"Hey, Brother Raymond. Good ta see ya.  How ya bin?" asked Foxie as he


swallowed the last bit of chili for the second time.


"Fine, thank you Finnius," said Brother Raymond.


"Please Brother Raymond. It’s Foxie. Even my saintly mother calls me Foxie."


"Sorry, Foxie. Why are we here?’ asked Brother Raymond.


"Well I tell ya, Joe here and you have got concerns about St. Nick’s future and


Brother Justin.


"I don’t understand?" said Brother Raymond.


"I asked Foxie to help us Brother Raymond," said Jack Tillson.


"I still don’t understand," said a perplexed Brother Raymond.


"The meeting you and I had after you returned from visiting Brother Paul, well, it


seemed that there isn’t much that we can do," said Mr. Tillson.


"What is the purpose of this meeting?" asked Brother Raymond.


"I thought that maybe if Foxie heard something about Brother Justin’s habits,"


said Mr. Tillson.


"I don’t like what Brother Justin is doing at St. Nick’s, but I refuse to become a


merchant of filth. I have no further business here. It is Easter, gentlemen. Let us not


forget what Easter celebrates. Good morning." said Brother Raymond.


Brother Raymond left quickly and avoided touching anything. Jack Tillson looked


at Foxie and asked, "What now?"


"Ya wanta bowl of chili, Jack?"


Mr. Tillson was concerned that he may have alienated Brother Raymond, their


best ally.  Brother Raymond walked the ten blocks back to St. Nick’s.  He spoke to


himself and questioned God’s wisdom while he walked. When Brother Raymond arrived at


St. Nick’s, he went to the bathroom and washed his hands twice. He dried his hands, but


could still feel the filth of Blackie’s bar and the meeting. When he entered his room, he saw 


Brother Philip waiting for him.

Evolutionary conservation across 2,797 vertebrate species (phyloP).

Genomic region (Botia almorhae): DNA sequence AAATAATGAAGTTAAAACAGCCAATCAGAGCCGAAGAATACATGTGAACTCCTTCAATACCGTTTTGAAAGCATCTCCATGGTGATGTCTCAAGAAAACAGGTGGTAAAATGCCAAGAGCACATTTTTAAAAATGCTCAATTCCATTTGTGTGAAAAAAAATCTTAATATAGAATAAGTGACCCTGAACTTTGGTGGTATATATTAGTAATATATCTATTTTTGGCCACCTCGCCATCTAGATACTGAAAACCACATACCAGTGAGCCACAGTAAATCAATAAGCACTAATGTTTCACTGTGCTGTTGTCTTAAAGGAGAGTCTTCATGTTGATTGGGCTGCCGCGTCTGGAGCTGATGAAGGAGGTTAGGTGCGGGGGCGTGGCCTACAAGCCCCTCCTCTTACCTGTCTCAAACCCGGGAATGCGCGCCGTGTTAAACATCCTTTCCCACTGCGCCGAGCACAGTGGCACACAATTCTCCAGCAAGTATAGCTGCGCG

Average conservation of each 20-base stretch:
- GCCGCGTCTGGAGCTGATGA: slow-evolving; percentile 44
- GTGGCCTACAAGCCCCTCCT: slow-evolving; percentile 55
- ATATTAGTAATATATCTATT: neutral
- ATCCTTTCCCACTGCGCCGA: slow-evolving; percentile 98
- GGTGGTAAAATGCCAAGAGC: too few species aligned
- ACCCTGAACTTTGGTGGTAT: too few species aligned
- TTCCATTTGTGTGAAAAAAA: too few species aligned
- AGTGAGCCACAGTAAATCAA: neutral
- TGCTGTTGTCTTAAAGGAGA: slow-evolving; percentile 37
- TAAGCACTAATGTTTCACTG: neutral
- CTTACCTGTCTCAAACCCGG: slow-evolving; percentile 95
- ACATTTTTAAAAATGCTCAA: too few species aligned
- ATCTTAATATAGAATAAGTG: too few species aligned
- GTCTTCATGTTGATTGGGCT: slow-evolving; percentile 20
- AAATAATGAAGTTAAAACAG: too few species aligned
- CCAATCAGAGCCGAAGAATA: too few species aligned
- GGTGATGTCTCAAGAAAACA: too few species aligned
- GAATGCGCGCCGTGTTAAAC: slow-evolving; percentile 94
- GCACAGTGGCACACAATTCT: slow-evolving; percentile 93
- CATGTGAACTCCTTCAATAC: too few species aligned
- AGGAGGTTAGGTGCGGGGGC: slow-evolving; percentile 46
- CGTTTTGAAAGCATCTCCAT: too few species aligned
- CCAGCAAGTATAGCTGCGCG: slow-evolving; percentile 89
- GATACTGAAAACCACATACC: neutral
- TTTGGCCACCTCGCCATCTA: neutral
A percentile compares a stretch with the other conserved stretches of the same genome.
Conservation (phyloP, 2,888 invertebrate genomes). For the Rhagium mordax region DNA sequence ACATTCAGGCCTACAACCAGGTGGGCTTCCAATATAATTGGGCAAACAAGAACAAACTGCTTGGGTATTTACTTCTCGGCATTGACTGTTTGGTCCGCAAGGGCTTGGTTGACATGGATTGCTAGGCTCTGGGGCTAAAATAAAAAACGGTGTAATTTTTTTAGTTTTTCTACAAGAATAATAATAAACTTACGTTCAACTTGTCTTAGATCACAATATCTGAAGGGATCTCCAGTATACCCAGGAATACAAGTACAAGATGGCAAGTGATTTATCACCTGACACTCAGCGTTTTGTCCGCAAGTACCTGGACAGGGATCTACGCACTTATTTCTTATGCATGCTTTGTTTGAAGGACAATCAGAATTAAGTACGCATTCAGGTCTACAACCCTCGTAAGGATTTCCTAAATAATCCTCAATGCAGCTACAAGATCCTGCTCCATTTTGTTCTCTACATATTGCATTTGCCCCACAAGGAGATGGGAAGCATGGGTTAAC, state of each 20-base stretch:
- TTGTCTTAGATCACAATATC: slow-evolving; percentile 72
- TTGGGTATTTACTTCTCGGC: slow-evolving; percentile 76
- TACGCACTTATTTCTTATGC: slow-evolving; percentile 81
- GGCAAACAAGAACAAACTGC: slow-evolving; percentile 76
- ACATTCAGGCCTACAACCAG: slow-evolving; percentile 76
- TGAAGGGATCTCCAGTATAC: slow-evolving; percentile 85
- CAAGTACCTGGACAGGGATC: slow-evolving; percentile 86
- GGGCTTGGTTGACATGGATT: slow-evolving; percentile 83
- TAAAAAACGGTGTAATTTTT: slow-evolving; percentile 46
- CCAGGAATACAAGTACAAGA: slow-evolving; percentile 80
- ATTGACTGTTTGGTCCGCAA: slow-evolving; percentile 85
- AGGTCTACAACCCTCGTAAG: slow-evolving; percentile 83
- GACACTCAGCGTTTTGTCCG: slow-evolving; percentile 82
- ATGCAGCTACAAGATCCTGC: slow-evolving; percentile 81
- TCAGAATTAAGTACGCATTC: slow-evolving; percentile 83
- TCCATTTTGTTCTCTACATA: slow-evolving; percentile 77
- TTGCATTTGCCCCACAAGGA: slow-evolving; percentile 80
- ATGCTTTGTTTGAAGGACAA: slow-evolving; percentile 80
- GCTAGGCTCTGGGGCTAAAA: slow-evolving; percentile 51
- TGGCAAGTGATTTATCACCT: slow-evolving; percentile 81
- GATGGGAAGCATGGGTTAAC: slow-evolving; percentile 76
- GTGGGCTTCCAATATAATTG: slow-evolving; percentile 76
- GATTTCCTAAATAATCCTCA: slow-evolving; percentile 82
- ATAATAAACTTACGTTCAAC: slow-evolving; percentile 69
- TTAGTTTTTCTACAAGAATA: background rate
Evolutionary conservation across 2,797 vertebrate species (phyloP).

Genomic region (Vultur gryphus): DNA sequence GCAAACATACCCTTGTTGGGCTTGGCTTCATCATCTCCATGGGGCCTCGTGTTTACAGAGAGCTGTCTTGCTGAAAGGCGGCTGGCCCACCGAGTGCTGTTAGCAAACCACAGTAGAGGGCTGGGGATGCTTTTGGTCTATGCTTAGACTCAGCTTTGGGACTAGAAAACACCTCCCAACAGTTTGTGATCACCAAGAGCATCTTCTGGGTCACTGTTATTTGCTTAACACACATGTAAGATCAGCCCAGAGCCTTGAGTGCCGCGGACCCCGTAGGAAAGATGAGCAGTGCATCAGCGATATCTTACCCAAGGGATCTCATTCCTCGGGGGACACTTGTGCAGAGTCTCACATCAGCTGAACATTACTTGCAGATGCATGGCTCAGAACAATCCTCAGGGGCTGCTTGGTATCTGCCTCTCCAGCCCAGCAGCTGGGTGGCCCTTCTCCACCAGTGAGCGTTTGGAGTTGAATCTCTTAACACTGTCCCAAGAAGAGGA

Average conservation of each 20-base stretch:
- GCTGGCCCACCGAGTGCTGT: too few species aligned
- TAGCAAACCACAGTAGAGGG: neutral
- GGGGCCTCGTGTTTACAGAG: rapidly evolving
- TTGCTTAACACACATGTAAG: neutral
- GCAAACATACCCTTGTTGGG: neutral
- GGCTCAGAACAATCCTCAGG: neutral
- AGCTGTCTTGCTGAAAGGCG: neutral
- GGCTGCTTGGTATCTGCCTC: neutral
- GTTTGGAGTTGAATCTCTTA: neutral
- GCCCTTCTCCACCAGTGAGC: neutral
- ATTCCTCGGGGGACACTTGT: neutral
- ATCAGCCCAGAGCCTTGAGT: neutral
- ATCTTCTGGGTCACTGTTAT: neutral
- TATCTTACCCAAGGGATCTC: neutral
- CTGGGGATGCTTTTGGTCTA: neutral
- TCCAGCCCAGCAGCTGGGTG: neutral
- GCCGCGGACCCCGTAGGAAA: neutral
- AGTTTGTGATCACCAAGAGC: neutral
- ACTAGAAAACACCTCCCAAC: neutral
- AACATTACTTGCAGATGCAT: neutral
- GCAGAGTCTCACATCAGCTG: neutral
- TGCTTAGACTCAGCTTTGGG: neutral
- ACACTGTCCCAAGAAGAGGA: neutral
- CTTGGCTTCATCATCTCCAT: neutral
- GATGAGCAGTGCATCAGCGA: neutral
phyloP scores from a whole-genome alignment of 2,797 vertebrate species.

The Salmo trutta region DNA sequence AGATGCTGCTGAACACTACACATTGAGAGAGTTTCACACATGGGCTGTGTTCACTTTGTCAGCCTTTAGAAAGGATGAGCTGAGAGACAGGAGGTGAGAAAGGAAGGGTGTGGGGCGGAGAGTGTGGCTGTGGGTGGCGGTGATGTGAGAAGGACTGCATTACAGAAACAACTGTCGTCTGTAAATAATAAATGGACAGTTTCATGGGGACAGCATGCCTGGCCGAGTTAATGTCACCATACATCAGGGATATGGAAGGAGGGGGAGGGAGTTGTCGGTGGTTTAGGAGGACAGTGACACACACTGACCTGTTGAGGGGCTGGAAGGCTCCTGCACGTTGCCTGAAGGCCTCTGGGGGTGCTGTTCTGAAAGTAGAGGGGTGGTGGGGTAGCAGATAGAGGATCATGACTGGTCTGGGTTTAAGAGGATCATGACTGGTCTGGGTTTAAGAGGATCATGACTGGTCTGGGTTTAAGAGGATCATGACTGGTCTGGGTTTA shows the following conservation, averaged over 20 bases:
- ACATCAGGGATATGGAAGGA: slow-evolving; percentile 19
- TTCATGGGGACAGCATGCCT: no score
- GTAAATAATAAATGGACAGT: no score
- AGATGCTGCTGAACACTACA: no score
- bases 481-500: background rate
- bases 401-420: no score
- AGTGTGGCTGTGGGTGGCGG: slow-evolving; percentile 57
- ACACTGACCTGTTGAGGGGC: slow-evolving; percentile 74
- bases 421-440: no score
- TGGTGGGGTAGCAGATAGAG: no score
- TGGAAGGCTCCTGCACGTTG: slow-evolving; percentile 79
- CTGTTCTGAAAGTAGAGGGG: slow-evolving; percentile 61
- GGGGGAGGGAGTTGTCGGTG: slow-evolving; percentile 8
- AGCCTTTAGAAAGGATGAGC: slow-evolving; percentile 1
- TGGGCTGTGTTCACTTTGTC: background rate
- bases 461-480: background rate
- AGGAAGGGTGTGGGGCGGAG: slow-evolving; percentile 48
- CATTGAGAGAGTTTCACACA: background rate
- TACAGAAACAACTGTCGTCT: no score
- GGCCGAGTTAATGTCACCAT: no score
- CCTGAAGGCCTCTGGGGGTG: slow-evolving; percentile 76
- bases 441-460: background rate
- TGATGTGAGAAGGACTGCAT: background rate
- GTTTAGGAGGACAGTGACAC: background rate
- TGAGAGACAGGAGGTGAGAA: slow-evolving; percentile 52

“Brother Philip, have you been waiting long?"


“No Brother Raymond, I saw you enter, and remembered that  I had received a


letter from Brother Gabriel yesterday. When I opened it today, there was a second letter


addressed to you  from Brother Paul."


"Thank you, Brother Philip."


"Should I know what is going on?"


"Brother Philip, I don’t know what’s going on." Brother Raymond began to open


the envelope and Brother Philip started to leave. "Please Brother Philip, stay."


The letter from Brother Paul said that he would use Brother Gabriel as his carrier


and trusted that Brother Philip was worthy of their trust as his carrier. Brother Paul


explained that Brother Albert had overheard their conversation, and would be a  formidable


advisory. All of their correspondence would be between Brothers Gabriel and Philip, and


had to be burned. Secrecy and caution had to be used.


The matter had escalated to beyond Brother Justin. It was now the old guard


against the new breed.  Brother Thomas had died the Thursday before Easter creating


a vacuum in the power structure at Mount La Salle.  He was the mortar that that held


Mount La Salle together all of those years. It upset Brother Raymond that he wasn’t


informed earlier so that he could attend the funeral. Brother Raymond when to the chapel


to pray for guidance and the repose of the soul of Brother Thomas. The circumstances


were beginning to suffocate Brother Raymond. He was a pacifist that now was in the


middle of a battlefield.


The next day Brother Raymond approached Brother Justin and asked, "Why was


I not told about Brother Thomas’ death?"


"I did not think that it was necessary for both of us to go."


"You knew that we were old friends."


"I did brother?" I’m sorry, but I am not aware of your network of elders."


"Out of courtesy Brother James always let all of us know when a colleague died."


"Oh, really. Well I’m not Brother James, am I? Only a foolish man makes


assumptions. Do I make myself clear, Brother Raymond "


Yes, Brother Justin."


"Fine. Now let’s get on with the day at hand."


Brother Raymond began to walk away when…"Oh by the way Brother Raymond.


If you need to go to a retreat again, I would recommend going to St. Mary’s in Moraga.


They have retreats that are quite stimulating about the challenge of Vatican Two. I think


the next lecture is about obedience.  I strongly recommend that you go."


"Thank you, Brother Justin. I will give it some thought.


"I recommend that you give it a lot of thought, Brother Raymond. I further


recommend that you give a lot of thought to your role here at St. Nick’s."


Brother Raymond walked away and felt like Jesus in the garden of Gethsemene


asking God if it was possible to be spared from the suffering of dying on the cross the


next day. "Father spare me from this task. Let me pass this chalice."






More next week...